Funeral plans have been announced for a Black man who died after he was pinned down by several officers and healthcare staff at a mental health hospital in Virginia earlier this month.
The life of Irvo Otieno will be celebrated and mourned on Wednesday at a church in Chesterfield, which is near the hospital where the 28-year-old was allegedly killed by seven deputies and three hospital employees who were all indicted by a grand jury on second-degree murder charges.
National Action Network (NAN) Founder and President Rev. Al Sharpton is slated to deliver Otieno’s eulogy at the funeral, where the civil rights leader plans to call for reforms to how police and emergency workers respond to mental health crises.
According to a press release from NAN, Sharpton’s “eulogy will bring to light the need for independent monitors in matters of police misconduct in mental health cases.”
Civil rights attorney Ben Crump, who has been retained by Otieno’s family, is also expected to attend the funeral and is scheduled to deliver a call for justice.
A public viewing is scheduled for Tuesday at a funeral home in Richmond.
What happened to Irvo Otieno?
Last week, a new surveillance video released by a prosecutor showed Otieno being pinned on the floor by multiple security guards. The incident occurred at a Virginia State Mental health hospital prior to his death March 6.
Officials from the Dinwiddie County Commonwealth office also released a 911 phone call that offered more details into the harrowing incident. According to CNN, in the audio, a caller repeatedly asked for medical assistance after Otieno stopped breathing. They claimed he was “very aggressive” and combative prior to losing oxygen.
During the March 6 incident, Otieno was being transferred from a Henrico County jail to Central State Hospital, a Dinwiddie official said. According to family members, Otieo had a long-running history of mental health struggles. Initially, he was taken to a Richmond area hospital for psychiatric treatment March 3, but allegedly, he became violent and combative at the facility.
Otieno was criminally charged and transferred to jail where he was denied access to crucial medication for his condition, family members said.
The new footage that was released this week, officers could be seen carrying Otieno into the hospital from an SUV just before 4 p.m. March 6.
Nearly 20 minutes after the SUV’s arrival, officers removed Otieno from the vehicle and forcefully escorted him inside. He was hunched over and appeared to be in distress.
Further along in the clip, a different camera showed Otieno being forcibly led into a room with tables and chairs. The officers pushed him toward a seat and eventually, he slumps down toward the floor.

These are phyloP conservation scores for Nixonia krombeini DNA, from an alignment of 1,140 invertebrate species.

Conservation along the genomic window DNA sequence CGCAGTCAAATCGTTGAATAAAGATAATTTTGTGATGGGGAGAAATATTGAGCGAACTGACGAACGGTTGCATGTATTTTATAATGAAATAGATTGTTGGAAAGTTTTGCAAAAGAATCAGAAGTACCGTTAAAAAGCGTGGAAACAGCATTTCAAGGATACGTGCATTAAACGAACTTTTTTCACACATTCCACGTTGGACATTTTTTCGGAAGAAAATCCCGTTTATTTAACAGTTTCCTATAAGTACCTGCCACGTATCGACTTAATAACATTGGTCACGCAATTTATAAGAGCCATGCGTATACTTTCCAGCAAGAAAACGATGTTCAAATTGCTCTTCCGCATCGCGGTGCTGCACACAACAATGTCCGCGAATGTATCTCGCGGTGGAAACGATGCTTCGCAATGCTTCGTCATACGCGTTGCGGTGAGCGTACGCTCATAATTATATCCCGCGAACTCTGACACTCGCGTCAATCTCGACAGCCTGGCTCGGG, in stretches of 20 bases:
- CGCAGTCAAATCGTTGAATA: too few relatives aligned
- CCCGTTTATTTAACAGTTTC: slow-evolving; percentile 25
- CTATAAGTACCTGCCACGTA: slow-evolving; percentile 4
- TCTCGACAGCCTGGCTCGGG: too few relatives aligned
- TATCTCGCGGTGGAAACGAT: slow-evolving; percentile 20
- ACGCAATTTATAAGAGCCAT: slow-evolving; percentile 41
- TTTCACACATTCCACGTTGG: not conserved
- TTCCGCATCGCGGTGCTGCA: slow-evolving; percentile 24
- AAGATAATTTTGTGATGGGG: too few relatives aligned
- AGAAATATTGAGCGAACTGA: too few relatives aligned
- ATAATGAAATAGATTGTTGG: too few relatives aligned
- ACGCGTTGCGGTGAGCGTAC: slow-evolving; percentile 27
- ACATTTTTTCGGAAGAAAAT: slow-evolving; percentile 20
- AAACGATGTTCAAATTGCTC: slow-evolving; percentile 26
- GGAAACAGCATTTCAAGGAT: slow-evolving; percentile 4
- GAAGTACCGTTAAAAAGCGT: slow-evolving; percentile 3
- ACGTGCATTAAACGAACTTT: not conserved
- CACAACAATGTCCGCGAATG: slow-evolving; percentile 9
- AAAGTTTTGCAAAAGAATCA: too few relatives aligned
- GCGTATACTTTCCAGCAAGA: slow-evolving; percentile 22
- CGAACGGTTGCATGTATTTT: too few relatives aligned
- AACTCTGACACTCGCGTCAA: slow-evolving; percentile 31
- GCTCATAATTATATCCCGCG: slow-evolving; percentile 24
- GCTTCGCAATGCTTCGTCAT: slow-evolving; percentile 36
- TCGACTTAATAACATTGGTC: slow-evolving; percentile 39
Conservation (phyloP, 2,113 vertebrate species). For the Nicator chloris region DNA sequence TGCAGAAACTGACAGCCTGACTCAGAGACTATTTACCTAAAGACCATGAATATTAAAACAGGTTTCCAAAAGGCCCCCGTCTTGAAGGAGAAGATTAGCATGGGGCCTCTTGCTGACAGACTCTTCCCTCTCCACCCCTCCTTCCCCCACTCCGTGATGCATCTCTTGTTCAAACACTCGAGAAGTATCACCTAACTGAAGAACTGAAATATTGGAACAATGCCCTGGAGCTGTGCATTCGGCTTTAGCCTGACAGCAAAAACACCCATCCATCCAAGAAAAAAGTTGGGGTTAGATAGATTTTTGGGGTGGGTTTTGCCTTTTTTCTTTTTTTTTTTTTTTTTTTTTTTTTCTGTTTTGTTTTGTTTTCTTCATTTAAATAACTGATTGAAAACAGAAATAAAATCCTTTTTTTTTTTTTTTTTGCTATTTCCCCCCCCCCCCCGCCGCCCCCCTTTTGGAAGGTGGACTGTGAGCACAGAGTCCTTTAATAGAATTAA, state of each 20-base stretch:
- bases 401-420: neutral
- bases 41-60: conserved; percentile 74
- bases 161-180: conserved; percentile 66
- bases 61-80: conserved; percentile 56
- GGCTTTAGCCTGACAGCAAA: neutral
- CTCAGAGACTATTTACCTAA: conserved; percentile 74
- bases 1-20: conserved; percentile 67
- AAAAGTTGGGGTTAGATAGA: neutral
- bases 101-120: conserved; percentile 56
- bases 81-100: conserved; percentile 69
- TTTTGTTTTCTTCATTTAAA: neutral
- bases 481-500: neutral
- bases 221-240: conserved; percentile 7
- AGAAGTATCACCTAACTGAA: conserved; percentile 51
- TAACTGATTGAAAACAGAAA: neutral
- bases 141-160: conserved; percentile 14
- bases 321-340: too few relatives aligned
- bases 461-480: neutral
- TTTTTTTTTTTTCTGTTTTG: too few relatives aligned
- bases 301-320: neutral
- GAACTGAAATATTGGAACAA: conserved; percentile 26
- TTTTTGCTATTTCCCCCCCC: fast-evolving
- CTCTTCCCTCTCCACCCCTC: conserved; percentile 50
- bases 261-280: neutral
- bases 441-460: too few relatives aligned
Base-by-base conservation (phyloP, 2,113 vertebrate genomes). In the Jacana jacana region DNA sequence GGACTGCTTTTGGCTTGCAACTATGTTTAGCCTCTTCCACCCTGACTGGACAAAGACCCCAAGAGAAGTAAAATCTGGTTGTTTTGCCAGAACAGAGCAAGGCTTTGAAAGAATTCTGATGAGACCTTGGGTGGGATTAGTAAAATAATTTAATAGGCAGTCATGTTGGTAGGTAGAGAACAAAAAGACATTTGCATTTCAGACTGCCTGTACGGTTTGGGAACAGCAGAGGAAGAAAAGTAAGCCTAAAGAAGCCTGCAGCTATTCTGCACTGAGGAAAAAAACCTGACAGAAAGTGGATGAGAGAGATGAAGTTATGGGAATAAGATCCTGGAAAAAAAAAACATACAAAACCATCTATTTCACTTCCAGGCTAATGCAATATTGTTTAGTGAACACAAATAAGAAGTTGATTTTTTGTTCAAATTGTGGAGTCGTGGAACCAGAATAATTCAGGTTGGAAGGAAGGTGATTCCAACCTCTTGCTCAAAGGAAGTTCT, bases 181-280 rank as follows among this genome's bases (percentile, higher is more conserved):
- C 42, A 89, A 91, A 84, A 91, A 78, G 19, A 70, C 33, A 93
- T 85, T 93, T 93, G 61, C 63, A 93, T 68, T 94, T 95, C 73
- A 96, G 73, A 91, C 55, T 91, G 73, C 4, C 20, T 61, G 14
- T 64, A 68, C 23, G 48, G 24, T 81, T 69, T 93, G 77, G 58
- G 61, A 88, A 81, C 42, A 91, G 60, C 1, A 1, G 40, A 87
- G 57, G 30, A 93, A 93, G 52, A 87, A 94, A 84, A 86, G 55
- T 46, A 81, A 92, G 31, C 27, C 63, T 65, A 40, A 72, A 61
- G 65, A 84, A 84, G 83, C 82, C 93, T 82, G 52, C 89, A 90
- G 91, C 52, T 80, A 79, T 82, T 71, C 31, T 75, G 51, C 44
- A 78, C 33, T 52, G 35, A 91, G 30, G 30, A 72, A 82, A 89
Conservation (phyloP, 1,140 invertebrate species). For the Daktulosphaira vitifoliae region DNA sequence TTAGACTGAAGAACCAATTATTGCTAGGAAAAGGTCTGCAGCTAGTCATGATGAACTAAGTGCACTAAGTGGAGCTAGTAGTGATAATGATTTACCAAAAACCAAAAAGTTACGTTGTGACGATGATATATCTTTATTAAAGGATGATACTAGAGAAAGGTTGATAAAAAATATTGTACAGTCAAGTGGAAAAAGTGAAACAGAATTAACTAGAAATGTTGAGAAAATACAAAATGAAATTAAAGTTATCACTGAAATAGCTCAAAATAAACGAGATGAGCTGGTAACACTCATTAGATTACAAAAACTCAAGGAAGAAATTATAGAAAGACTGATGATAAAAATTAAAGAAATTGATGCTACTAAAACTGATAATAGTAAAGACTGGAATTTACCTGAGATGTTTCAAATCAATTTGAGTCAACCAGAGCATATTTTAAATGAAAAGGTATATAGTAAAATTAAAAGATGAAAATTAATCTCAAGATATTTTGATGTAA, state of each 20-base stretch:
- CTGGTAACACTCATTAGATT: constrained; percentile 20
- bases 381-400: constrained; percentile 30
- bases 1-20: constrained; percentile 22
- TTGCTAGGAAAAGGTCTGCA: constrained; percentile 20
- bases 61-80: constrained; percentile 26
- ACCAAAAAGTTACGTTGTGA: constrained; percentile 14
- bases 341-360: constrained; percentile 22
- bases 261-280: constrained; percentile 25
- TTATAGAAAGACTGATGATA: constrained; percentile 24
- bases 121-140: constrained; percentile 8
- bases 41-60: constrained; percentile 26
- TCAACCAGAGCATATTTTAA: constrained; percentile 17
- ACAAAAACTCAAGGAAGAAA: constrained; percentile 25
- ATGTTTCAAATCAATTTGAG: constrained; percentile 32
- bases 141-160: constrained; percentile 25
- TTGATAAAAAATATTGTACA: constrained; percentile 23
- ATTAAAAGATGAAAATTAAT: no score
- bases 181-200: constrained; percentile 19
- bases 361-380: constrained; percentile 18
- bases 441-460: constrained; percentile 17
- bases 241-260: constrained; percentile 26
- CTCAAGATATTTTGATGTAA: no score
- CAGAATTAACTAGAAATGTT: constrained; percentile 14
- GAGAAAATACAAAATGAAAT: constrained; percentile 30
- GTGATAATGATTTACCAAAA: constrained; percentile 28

Several officers then force Otieno to lie face down flat on the floor. At times, his body can barely be seen in the video due to the number of officers pinning him down to the ground with their weight.
The officers involved denied causing harm to Otieno
Seven deputies and three hospital employees were indicted by a grand jury on second-degree murder charges.
In a hearing, prosecutor Ann Cabell Baskervill said that the deputies “smothered Otieno to death.” But officials involved in the harrowing ordeal denied hurting Otieno.
During a bond hearing, defense attorneys for the indicted officials said they were only trying to restrain Otieno and that there was no evidence of an intent to kill the man in distress.
“One said in court that his client only worked to secure leg irons on Otieno, while another said his client put his body weight on the man for just a short period of time and then tried to position Otieno on his side so he would not have trouble breathing,” according to the Associated Press.
“At no time did he realize that Mr. Otieno … was in any danger whatsoever,” said attorney Caleb Kershner, who represents one of the seven Henrico County deputies who have been charged, along with three hospital employees.”
Steve Benjamin, a Richmond criminal defense attorney, said the video did not provide enough evidence to suggest that the officers and hospital employees were responsible for Otieno’s death.
“We don’t know if those who were observing were saying to the deputies, ‘Get off him, he can’t breathe.’ We don’t know if he was saying he couldn’t breathe or if he was threatening violence to those who were trying to restrain him. We simply have no idea,” Benjamin, who isn’t involved in the case added.
The Otieno Family pushes back against the claims
Otieno’s family has pushed back against the claims of innocence cried by the suspects involved in the 28-year-old’s fatal incident.
During a press conference Tuesday evening, family attorneys Mark Krudys and Ben Crump said that the defense attorneys were coming up with “excuses” to minimize the actions of those involved.
“They are trying to say … ‘Well, he was struggling. Well, he was still resisting.’ No he wasn’t. He was trying to breathe,” Crump told newscasters as Otieno’s mother sobbed in the background. The family believes he was mistreated not only at the hospital but also while he was in custody with police.
All 10 defendants have been granted bond and have pre-trial hearings set for late April or May, the Associated Press noted.
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